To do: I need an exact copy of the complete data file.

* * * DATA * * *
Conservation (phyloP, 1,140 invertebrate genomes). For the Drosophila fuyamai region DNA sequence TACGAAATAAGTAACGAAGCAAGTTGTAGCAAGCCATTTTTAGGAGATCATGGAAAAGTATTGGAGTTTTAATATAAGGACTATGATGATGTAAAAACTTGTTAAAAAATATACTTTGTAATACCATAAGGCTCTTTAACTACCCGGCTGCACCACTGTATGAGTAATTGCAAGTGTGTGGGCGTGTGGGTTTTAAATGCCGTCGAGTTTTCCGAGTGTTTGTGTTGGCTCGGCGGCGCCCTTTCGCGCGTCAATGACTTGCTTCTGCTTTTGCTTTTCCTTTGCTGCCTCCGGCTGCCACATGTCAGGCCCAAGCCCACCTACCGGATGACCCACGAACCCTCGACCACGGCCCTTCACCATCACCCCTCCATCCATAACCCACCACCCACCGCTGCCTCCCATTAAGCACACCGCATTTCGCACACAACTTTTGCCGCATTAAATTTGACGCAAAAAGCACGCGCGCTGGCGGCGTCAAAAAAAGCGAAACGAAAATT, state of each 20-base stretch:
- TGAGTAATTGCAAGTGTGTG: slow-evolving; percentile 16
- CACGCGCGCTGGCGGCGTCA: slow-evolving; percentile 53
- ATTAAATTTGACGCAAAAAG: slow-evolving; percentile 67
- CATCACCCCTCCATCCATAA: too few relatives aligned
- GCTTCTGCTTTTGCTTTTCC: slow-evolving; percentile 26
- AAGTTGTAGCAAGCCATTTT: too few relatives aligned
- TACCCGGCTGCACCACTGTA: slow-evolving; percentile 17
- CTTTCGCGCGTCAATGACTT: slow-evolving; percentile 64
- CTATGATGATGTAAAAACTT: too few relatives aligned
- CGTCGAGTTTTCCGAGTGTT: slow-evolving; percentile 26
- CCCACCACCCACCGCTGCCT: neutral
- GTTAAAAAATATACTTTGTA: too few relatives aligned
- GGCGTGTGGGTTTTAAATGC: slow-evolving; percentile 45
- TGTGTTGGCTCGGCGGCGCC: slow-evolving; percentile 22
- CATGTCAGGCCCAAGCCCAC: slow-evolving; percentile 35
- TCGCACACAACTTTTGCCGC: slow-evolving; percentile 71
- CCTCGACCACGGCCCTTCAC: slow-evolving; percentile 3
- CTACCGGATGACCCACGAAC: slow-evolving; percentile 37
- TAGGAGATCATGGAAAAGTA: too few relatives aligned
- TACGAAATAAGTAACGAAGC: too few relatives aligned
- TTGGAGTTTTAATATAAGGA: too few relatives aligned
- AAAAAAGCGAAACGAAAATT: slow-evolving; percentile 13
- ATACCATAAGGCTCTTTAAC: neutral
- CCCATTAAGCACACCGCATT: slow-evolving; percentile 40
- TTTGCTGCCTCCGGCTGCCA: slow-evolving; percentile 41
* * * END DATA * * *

Conservation (phyloP, 1,140 invertebrate genomes). For the Drosophila fuyamai region DNA sequence TACGAAATAAGTAACGAAGCAAGTTGTAGCAAGCCATTTTTAGGAGATCATGGAAAAGTATTGGAGTTTTAATATAAGGACTATGATGATGTAAAAACTTGTTAAAAAATATACTTTGTAATACCATAAGGCTCTTTAACTACCCGGCTGCACCACTGTATGAGTAATTGCAAGTGTGTGGGCGTGTGGGTTTTAAATGCCGTCGAGTTTTCCGAGTGTTTGTGTTGGCTCGGCGGCGCCCTTTCGCGCGTCAATGACTTGCTTCTGCTTTTGCTTTTCCTTTGCTGCCTCCGGCTGCCACATGTCAGGCCCAAGCCCACCTACCGGATGACCCACGAACCCTCGACCACGGCCCTTCACCATCACCCCTCCATCCATAACCCACCACCCACCGCTGCCTCCCATTAAGCACACCGCATTTCGCACACAACTTTTGCCGCATTAAATTTGACGCAAAAAGCACGCGCGCTGGCGGCGTCAAAAAAAGCGAAACGAAAATT, state of each 20-base stretch:
- TGAGTAATTGCAAGTGTGTG: slow-evolving; percentile 16
- CACGCGCGCTGGCGGCGTCA: slow-evolving; percentile 53
- ATTAAATTTGACGCAAAAAG: slow-evolving; percentile 67
- CATCACCCCTCCATCCATAA: too few relatives aligned
- GCTTCTGCTTTTGCTTTTCC: slow-evolving; percentile 26
- AAGTTGTAGCAAGCCATTTT: too few relatives aligned
- TACCCGGCTGCACCACTGTA: slow-evolving; percentile 17
- CTTTCGCGCGTCAATGACTT: slow-evolving; percentile 64
- CTATGATGATGTAAAAACTT: too few relatives aligned
- CGTCGAGTTTTCCGAGTGTT: slow-evolving; percentile 26
- CCCACCACCCACCGCTGCCT: neutral
- GTTAAAAAATATACTTTGTA: too few relatives aligned
- GGCGTGTGGGTTTTAAATGC: slow-evolving; percentile 45
- TGTGTTGGCTCGGCGGCGCC: slow-evolving; percentile 22
- CATGTCAGGCCCAAGCCCAC: slow-evolving; percentile 35
- TCGCACACAACTTTTGCCGC: slow-evolving; percentile 71
- CCTCGACCACGGCCCTTCAC: slow-evolving; percentile 3
- CTACCGGATGACCCACGAAC: slow-evolving; percentile 37
- TAGGAGATCATGGAAAAGTA: too few relatives aligned
- TACGAAATAAGTAACGAAGC: too few relatives aligned
- TTGGAGTTTTAATATAAGGA: too few relatives aligned
- AAAAAAGCGAAACGAAAATT: slow-evolving; percentile 13
- ATACCATAAGGCTCTTTAAC: neutral
- CCCATTAAGCACACCGCATT: slow-evolving; percentile 40
- TTTGCTGCCTCCGGCTGCCA: slow-evolving; percentile 41